Campus Energy

Stevens Institute of Tech to Fill All Electricity Needs from Renewable Sources

A New Jersey university has announced that it intends to fill all of its electricity needs from local renewable energy sources by October 2021. Stevens Institute of Technology said its annual electricity consumption was enough to power the equivalent of 6,984 homes for three years. Now the institution has signed a three-year agreement with energy "greentailer" ENGIE North America, in a deal facilitated by energy consultant Gotham 360.

A typical route for schools to offset their use of fossil fuels is by buying renewable energy certificates, or RECs, as a path toward generating cleaner energy. Stevens has used this method for "years," as a way to support long-term clean energy adoption. While RECs may show a commitment to adopt clean energy in the future, they primarily serve as a proxy for true fossil fuel reduction.

Under the new arrangement, according to Robert Maffia, vice president for facilities and campus operations at Stevens, the school will be using "physical power, local to our grid, and 100 percent renewable."

As he explained in a campus article, "By sourcing 100 percent of our electricity from wind, hydropower or solar energy sources in our region, we will not be relying on fossil fuels to power our campus." Those energy sources will be identified by ENGIE.

"This is significant," he added, "because we are not adding carbon dioxide and other greenhouse gases to our atmosphere. This is a huge step forward in not only reducing our carbon footprint and creating a greener, healthier campus, but also supporting renewable energy facilities in our region."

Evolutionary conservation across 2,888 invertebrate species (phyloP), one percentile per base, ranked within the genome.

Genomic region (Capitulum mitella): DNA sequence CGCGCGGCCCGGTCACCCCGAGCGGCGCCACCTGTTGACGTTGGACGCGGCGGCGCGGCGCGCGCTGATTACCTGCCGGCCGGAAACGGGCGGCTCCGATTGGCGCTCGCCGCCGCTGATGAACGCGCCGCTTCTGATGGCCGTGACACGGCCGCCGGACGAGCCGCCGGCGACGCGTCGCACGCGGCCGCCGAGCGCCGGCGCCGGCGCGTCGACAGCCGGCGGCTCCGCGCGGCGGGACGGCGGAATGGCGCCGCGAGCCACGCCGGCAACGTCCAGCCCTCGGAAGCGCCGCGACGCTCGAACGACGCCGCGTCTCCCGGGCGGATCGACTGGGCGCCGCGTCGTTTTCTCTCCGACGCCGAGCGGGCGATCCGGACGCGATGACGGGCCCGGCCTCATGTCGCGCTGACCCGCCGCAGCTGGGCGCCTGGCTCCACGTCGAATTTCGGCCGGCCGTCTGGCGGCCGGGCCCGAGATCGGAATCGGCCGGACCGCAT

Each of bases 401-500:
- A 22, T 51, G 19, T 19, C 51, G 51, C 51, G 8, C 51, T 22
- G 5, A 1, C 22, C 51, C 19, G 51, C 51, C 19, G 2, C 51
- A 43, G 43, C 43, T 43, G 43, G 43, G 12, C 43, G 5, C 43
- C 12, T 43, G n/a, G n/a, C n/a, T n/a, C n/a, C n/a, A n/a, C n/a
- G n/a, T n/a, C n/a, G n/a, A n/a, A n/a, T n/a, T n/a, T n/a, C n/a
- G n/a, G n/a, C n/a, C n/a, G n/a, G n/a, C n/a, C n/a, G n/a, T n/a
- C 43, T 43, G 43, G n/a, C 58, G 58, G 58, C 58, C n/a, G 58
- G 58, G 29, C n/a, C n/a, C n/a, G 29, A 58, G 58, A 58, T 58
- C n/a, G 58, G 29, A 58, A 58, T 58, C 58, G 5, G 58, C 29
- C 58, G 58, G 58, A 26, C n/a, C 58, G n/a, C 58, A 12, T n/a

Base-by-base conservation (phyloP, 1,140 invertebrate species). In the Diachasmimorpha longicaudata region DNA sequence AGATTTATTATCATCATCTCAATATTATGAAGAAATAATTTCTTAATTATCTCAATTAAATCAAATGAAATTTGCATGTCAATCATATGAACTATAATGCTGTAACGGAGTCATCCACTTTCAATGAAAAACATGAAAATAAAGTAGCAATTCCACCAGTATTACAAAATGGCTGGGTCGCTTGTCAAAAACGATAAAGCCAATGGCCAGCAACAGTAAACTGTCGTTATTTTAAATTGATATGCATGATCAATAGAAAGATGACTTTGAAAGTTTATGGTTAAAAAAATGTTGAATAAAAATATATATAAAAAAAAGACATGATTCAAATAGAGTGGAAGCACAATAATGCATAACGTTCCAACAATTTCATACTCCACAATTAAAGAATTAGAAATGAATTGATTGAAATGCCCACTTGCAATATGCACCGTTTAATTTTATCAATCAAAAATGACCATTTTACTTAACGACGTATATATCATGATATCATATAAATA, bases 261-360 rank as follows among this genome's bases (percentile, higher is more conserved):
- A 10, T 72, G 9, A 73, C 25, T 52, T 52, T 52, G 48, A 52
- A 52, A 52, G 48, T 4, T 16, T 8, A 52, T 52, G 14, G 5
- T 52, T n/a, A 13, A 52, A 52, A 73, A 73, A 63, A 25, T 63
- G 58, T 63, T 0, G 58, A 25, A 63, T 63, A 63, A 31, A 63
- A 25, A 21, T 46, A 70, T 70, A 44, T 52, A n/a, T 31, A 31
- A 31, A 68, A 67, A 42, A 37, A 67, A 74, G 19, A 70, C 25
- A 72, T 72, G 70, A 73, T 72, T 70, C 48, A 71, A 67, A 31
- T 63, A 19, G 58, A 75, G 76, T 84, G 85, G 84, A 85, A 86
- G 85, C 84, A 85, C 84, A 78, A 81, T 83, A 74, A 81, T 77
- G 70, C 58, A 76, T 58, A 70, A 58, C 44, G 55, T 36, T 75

Stevens has long taken measures to reduce its environmental impact, including installing solar panels wherever possible across campus. As Maffia noted, however, given the size of the campus, the energy produced from those solar panels amount to just a fraction of what's needed. "This investment will allow us to make an impact far greater than limiting our renewable energy to the constraints of what we could produce on campus," he said.

Other energy-reduction initiatives have included the installation of LED lighting at nine campus academic buildings; a commitment to LEED Silver or higher construction standards; and the addition of two new electric vehicle (EV) charging stations to the six existing EV chargers on campus that provide free charging to the Stevens community. Stevens also pursues a "robust" campus recycling program and uses bioswale, bioretention planters and several rain gardens on campus to collect storm water runoff and prevent flooding.

The university offers a master's program in sustainability management and a graduate certificate in sustainable energy systems and has integrated sustainability in its curriculum for many other graduate and undergraduate programs.

"Our commitment to sustainability aligns perfectly with our commitment to students and the campus community," Maffia said. "A greener campus isn't just better for the environment — it is healthier, more productive and more enjoyable for those who live, study and work here."

About the Author

Dian Schaffhauser is a former senior contributing editor for 1105 Media's education publications THE Journal, Campus Technology and Spaces4Learning.